Conrad Black’s broadside against Canada’s prison plan
TheStar.com – news/canada
Published On Mon Sep 05 2011. Tonda MacCharles, Ottawa Bureau
OTTAWA—Conrad Black befriended mafia bosses, drug dealers and other inmates during his time in prison.
And though he has been one of the pre-eminent small-c conservative thinkers in Canada, Black is no friend to the Stephen Harper government right now.
His jailbird’s-eye view was more than a rude awakening. It was fodder for his memoirs and now, before he goes back to jail next week, for a tirade against the Harper government’s law-and-order agenda.
Black — who returns to prison Tuesday for another eight months after exhausting his appeals — has launched yet another broadside against the government’s tougher sentencing bills, prison expansion plans, and prisoner control programs in a series of interviews promoting his book, including a CBC interview.
The Conservatives regularly dismiss their critics as “special interests” — ivory tower academics or “soft-on-crime” wimps.
Now they are determined to ignore one of their own.
“Our office has no comment,” a spokesman for Public Safety Minister Vic Toews wrote in an emailed response to the Star.
Brian Lee Crowley, of the Macdonald-Laurier Institute, a small-c conservative think tank, said Black is unlikely to sway the debate in Canada “partly because the fact of the matter is that he’s in kind of a conflict of interest in talking about how people are treated in the prison system because he’s now in it.”
Crowley said he agrees “several” of Black’s criticisms of the American system are “correct.” Individual states embarked on costly prison construction projects, and punitive “three-strikes-you’re out” laws increased prison populations, with people who are “a pretty marginal danger to society.”
But Crowley added Black is not correct to suggest Canada is going down that path. Rather, he argued, Canada is embarking on reforms to deal with the small number of repeat offenders who commit the largest number of crimes in Canada.
“To the extent that he’s saying to Canada ‘don’t make those mistakes,’ I think his observations are perfectly in order.”
But Crowley suggested Black, who believes he got a “raw deal” from the American justice system, is “allowing his feelings about the American system to influence his view about Canada, not looking at what’s happening in Canada on its merits.”
To Black, Canada is about to model the U.S. prison system — which he describes as an inhumane and unjust factory farm that dehumanizes inmates, breeds an underclass that can never reintegrate and will exact a long-term toll on society.
It wasn’t the close confinement (no worse than boarding school), the strip searches (“tedious”) or the public address system that blared all day long (“extremely irritating acoustically”) that appalled him.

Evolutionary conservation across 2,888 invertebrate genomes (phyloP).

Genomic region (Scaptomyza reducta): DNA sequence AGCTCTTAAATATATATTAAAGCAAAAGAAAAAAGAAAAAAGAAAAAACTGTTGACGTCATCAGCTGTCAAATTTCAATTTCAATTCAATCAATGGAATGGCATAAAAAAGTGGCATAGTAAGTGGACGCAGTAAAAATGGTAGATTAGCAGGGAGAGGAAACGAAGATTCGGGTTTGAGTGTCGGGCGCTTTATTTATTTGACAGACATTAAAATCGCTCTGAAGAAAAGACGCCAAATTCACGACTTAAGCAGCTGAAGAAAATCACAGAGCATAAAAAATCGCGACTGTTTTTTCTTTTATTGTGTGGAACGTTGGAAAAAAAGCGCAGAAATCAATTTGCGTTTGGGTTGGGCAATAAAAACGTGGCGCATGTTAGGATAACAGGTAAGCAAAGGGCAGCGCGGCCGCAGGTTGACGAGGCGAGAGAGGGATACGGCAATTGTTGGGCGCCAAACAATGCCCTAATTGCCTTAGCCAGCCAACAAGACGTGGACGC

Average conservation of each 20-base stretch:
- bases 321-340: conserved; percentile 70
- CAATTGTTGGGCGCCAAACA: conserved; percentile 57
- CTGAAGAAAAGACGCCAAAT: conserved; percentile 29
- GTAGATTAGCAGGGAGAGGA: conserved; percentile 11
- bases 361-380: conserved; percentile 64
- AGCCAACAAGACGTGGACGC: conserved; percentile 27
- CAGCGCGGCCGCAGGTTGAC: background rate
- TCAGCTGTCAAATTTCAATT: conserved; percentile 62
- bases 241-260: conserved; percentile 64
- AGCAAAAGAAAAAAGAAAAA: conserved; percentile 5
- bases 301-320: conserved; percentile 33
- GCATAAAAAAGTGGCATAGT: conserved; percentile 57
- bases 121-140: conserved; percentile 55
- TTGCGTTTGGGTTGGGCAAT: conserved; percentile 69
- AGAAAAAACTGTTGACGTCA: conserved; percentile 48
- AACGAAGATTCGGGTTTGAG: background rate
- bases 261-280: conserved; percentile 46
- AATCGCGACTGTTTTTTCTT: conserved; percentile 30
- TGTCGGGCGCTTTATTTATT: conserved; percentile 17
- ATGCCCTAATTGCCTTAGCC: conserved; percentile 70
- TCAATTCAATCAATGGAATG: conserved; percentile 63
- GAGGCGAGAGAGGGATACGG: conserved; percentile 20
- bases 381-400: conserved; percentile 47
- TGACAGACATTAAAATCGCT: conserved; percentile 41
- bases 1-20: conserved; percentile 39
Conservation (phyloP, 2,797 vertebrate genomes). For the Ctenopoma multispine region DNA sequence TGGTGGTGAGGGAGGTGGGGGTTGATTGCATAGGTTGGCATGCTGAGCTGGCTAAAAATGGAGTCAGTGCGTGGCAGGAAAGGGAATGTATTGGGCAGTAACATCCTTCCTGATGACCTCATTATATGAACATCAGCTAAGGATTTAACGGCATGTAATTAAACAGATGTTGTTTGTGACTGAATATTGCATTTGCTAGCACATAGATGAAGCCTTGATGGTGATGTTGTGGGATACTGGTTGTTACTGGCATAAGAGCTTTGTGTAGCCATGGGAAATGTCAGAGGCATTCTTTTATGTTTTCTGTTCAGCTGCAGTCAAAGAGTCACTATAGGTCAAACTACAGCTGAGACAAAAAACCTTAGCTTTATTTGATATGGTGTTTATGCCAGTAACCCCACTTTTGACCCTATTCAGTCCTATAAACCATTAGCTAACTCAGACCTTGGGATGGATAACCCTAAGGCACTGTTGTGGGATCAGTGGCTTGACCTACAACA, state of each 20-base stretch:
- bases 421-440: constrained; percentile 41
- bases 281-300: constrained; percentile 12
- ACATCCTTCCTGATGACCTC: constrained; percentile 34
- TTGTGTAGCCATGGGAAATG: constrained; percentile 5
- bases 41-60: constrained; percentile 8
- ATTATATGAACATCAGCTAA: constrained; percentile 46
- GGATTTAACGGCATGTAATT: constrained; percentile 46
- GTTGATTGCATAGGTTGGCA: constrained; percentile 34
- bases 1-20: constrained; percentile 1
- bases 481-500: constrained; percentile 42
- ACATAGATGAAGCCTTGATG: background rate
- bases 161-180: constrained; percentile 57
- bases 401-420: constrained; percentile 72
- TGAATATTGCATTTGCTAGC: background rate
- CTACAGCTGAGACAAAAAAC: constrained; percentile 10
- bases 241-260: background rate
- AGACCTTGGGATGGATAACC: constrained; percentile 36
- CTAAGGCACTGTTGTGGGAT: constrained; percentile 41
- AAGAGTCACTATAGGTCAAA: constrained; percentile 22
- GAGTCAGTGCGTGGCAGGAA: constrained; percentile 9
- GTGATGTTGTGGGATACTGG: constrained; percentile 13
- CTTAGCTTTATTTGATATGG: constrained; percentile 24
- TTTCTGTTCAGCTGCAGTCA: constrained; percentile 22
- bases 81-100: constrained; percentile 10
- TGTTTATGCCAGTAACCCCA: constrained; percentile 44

Rather, Black says the penal system isolates and punishes for life “a very large number of people who have been for the most part socioeconomically comparatively disadvantaged.”
Black said prisoners, packed like sardines and ignored by all except “corrupt” prison guards, are “bound to be relatively despised and underutilized by society.”
More important than how such treatment “festers in their minds” is how “great a social damage a country does or society does to itself by pursuing that kind of penal and justice system,” he said.
He cites the “utter failure and hypocrisy of the U.S. war on drugs,” saying he now views as “nonsense” the “more extreme and demagogic versions of the law-and-order lobby wherever it appears including unfortunately in Canada.”
Black says he is in “violent disagreement” with the Conservatives’ “so-called roadmap” — a blueprint document that sets out the Harper government’s corrections policy.
He told The Globe and Mail the Harper government approach is “sadistic and malicious.” He told the CBC it is “barbarous.”
“Not only is it emphasizing severity on sentences, not only squandering money for prisons that don’t need to built on this basis of build-and-they-will-come, not only is it going to end up housing an inordinate number of native people who should be treated altogether differently, but these programs that are foreseen to reduce the effort made to help people to overcome their problems and therefore become more likely candidates for successful reintegration into society, and even more appalling to me, these plans to crack down on contact between prisoners and their visitors is just a terrible and barbarous thing.”
Black said weekly prison visits by his wife Barbara Amiel and others sustained him. Post-visit inmate strip searches were conducted under the excuse of checking for smuggling “but smuggling into prisons is conducted entirely by corrupt guards.”
“That families will not be even able to shake hands let alone embrace their relatives and will be separated by glass and speak through speakers, is simply barbarous and a giant step backwards and it is being undertaken for precisely the wrong reasons,” Black said.
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